Complete the form below to ask us a question or make an enquiry. We’ll get back to you via phone or email as soon as possible.

Insights

Abandoned holiday caravans

Posted on 24th January 2014 in Parks

Posted by

Paul Kelly

Partner and Solicitor
Abandoned holiday caravans

From time to time park owners will experience a customer abandoning their caravan at the end of their licence agreement because they cannot afford the cost of removal.

An attractive option for dealing with abandoned caravans is to either sell or scrap it. However before a park owner is able to do this they must follow a specific procedure set out in the Torts (Interference with Goods) Act 1977, “the Act”. A park owner who fails to follow the set procedure and sells or scraps the caravan may find themselves faced with a disgruntled caravan owner years down the line and the risk of being sued for unlawfully selling their property.

By following the set procedure the park owner provides themselves with a defence for selling or scrapping the caravan. The procedure is fairly simple and requires the park owner to send a caravan owner a Torts Notice. However there are specific legal requirements that the Notice must meet. Any notice sent to the caravan owner which does not meet the legal requirements will not provide a defence to the park owner, therefore it is important that a park owner ensures all requirements have been met before selling or scrapping the caravan.

A park owner should also ensure that they document each stage of the process such as keeping copies of all correspondence and proof of postage.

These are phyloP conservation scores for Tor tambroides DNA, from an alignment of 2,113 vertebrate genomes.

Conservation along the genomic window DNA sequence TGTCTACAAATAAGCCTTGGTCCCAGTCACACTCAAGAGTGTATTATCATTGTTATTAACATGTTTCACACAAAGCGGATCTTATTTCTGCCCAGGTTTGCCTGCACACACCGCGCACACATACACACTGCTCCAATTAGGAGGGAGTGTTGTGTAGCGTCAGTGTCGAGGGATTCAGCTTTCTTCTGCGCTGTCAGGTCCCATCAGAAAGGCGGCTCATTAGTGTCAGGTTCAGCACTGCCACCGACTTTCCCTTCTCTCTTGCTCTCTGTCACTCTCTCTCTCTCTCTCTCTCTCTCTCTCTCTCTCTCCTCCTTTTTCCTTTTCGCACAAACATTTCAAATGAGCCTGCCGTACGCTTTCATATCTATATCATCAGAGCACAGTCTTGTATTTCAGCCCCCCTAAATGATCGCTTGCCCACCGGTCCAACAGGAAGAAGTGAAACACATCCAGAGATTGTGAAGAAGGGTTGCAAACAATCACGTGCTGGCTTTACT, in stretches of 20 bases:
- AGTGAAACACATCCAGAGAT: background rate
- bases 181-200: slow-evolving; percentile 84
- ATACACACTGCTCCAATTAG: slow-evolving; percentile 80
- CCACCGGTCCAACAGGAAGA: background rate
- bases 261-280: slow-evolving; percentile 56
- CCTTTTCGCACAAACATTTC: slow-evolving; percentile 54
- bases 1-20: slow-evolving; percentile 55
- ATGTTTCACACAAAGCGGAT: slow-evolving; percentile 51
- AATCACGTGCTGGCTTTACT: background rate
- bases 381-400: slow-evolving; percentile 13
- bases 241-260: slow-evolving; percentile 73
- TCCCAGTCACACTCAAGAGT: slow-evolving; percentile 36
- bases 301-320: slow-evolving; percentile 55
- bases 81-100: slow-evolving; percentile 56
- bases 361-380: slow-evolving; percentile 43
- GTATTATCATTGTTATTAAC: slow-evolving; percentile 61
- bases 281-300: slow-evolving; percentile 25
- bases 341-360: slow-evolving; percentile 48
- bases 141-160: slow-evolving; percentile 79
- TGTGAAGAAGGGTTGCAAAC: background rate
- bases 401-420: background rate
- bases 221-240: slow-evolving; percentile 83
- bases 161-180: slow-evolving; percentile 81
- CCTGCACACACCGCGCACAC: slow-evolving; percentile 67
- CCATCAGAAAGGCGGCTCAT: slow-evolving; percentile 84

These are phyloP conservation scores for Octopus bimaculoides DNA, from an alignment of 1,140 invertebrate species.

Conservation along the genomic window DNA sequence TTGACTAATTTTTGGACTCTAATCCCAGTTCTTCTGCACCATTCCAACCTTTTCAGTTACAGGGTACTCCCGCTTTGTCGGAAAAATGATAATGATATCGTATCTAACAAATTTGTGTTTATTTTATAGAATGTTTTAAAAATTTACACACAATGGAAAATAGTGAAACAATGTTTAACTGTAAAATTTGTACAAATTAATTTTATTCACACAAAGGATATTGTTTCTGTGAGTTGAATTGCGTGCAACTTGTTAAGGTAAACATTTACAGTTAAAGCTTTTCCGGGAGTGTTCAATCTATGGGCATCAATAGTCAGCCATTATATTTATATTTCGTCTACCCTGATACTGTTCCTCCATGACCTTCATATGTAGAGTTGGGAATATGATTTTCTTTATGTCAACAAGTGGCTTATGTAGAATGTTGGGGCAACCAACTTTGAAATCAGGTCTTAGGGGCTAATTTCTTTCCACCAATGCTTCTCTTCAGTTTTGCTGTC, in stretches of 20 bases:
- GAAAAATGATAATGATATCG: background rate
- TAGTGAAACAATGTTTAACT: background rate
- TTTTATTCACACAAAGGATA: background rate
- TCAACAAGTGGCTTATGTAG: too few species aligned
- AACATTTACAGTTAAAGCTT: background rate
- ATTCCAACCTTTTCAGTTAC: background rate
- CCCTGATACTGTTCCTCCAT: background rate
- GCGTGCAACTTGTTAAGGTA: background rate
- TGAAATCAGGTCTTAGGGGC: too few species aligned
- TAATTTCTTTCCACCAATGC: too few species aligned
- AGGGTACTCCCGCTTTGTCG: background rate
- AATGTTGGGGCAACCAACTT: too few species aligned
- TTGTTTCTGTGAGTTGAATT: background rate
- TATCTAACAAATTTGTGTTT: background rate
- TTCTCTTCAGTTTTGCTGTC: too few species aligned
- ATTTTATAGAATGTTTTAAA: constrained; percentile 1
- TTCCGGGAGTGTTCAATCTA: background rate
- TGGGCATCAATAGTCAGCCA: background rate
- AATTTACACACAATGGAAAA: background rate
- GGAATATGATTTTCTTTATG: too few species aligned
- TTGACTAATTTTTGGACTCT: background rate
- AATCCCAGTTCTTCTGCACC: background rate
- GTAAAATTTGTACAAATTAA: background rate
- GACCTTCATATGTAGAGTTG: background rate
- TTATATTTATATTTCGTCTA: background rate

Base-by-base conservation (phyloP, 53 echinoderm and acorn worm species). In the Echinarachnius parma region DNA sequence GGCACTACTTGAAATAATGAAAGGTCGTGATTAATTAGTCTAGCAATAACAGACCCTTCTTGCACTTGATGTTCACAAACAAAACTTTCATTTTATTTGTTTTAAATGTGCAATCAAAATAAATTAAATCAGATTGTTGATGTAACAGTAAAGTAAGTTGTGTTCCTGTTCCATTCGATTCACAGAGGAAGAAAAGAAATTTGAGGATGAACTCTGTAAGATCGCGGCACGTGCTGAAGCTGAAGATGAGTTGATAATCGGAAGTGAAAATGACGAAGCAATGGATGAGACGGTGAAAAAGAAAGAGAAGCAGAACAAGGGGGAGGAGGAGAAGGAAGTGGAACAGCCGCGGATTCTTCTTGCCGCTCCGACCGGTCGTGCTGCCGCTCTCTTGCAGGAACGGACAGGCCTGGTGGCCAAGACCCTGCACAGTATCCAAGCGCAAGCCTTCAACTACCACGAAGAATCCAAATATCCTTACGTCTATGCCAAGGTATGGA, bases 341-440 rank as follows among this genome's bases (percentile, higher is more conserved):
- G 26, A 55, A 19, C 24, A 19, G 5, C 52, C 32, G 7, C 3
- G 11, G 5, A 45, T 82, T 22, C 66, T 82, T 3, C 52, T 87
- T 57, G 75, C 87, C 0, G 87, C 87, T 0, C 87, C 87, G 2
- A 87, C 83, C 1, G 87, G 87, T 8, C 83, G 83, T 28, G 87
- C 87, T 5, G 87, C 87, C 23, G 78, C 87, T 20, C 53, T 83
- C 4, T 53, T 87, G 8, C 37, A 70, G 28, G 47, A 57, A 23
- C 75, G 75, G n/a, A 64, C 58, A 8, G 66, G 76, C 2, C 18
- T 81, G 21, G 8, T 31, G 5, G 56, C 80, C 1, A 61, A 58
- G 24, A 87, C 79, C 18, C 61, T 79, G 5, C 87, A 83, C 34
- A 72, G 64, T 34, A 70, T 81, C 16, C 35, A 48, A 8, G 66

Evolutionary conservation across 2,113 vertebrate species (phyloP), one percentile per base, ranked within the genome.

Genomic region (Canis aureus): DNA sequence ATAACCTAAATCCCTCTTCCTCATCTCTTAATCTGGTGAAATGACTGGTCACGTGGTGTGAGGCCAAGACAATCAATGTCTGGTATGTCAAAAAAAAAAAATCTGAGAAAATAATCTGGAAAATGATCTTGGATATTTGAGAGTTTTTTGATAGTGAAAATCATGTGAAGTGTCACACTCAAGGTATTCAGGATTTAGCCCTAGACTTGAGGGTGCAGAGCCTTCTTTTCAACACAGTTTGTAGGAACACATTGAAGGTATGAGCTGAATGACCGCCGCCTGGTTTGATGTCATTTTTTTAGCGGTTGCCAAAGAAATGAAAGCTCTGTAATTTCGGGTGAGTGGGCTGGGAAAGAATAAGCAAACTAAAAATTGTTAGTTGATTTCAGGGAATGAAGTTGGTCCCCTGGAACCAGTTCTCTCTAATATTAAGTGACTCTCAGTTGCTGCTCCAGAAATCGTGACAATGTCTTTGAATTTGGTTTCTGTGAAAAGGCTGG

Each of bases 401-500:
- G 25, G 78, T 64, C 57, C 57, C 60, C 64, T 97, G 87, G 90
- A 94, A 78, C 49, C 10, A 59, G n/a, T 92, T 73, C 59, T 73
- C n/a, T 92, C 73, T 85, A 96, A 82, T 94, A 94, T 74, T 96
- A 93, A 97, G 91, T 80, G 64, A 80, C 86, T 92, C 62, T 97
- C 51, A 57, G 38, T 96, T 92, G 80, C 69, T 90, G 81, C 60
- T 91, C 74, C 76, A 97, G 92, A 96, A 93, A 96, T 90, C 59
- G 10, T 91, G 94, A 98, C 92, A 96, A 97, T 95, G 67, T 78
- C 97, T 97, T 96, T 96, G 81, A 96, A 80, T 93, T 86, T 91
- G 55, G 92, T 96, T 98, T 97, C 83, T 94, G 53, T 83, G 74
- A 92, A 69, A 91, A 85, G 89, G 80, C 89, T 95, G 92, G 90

Before following the torts procedure a park owner may also want to consider making every effort to contact the caravan owner in order to negotiate a deal which will resolve the problem.

If you have an abandoned caravan on your park and require advice on the procedure to be followed contact the parks team by telephone 01392 207020 or email parks@tozers.co.uk

Company & Industry

Related Insights

Insights

Protection from Domestic Abuse

Posted on 21st February 2020 in Family Law

According to the Office of National Statistics in the year ending March 2019, 1.6 million women and 786,000 men experienced domestic abuse. The number of women and girls killed in England and Wales had also risen to its highest level in 14 years with a 10% increase having been documented. Between March 2018 and March 2019 there were 241 recorded female victims of murder, manslaughter and infanticide with 48% of those victims being killed in a domestic homicide, and 38% of those victims being killed at the hands of their partner or ex-partner.

Posted by

Sarah Miller

Associate Member of CILEx
Insights

Collaborations and mergers for sustainability and impact

Posted on 24th February 2020 in Charities and Social Enterprise

Collaboration in the charity sector is nothing new. Many charities already collaborate successfully with a range of other organisations at many different levels, for example, in the delivery of contracted services, where commissioners often demand it.

Posted by

James Evans

Partner and Solicitor